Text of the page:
Iowa’s chief justice on family, diversity, and the price of public opinion
Supreme Court Chief Justice Susan Christensen gives the Condition of the Judiciary address to a joint session of Iowa’s Legislature at the Capitol in Des Moines on Jan. 12, 2022. (Pool photo by Zach Boyden-Holmes/The Des Moines Register)
Iowa Supreme Court Chief Justice Susan Christensen has a “boy robe” and a “girl robe,” which she wears on the bench as the mood strikes her.
The “boy robe” belonged to her father, former Iowa Supreme Court Justice Jerry Larson, and it has his initials inside. He served from 1978 to 2008, and is the longest-serving judge in Iowa history. She inherited it when he passed away in 2018, and she wore it when she was invested as a Supreme Court judge later that year.
The “girl robe” also has memories, because Larson bought it for his daughter when she became a judge in 2007. “He said, ‘Let me buy you your first robe.’ So I’ve got that one that has my initials inside,” Christensen said.
She spoke Aug. 22 on a Zoom call organized by Julie Gammack for paid subscribers of her blog, “Julie Gammack’s Iowa Potluck.” Gammack, a former Des Moines Register columnist, has been energizing the Iowa writers’ community since she returned to the state. She organized the Okoboji Writers’ Retreat, which has drawn top journalists and other scribblers from all over the state. And she recently launched the Iowa Writers’ Collaborative, a growing association of distinguished Iowa writers, on the blog site Substack. Iowa Capital Dispatch has partnered with the group and has been publishing members’ columns for the past two weeks.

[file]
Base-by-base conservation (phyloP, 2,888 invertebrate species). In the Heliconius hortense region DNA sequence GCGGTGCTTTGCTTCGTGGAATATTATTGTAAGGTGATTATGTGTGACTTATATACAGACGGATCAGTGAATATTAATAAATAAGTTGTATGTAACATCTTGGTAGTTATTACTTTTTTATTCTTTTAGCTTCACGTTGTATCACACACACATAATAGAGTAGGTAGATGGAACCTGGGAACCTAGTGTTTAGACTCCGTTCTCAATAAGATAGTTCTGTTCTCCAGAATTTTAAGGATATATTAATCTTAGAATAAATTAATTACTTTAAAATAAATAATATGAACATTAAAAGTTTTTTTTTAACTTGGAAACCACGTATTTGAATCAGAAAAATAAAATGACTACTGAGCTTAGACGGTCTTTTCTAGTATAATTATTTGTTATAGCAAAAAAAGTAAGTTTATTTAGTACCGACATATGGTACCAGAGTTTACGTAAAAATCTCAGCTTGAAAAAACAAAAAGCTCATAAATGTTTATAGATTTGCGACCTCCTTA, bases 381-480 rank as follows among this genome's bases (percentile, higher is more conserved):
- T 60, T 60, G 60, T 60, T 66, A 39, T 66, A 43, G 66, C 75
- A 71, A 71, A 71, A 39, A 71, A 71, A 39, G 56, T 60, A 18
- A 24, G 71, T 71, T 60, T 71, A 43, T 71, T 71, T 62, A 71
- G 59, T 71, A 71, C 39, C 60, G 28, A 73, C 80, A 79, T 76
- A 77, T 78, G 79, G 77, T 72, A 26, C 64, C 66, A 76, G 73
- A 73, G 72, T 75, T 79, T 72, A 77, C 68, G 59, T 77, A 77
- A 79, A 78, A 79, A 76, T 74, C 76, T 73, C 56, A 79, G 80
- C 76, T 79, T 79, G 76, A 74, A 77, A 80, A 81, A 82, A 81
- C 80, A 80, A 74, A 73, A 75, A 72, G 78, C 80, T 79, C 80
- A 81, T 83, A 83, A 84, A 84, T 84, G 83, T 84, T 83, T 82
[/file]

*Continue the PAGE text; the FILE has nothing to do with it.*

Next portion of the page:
But back to the chief. Gammack jumped into the robe story with the question we all wanted to ask: “Wait, wait, wait – excuse me – what is a girl robe?”
“Oh, girl robes are different than boy robes,” Christensen responded.
Unlike the bulky, “boxy” boy robes, they’re tailored for a woman, with some design details like a little cuff on the sleeve with a fabric-covered button. “And it’s just a little more feminine and fits us a little better than a box,” she said. “But I like my dad’s better — it’s cooler, it’s probably cheaper. That’s probably why I like it, knowing Dad, he was a tightwad.”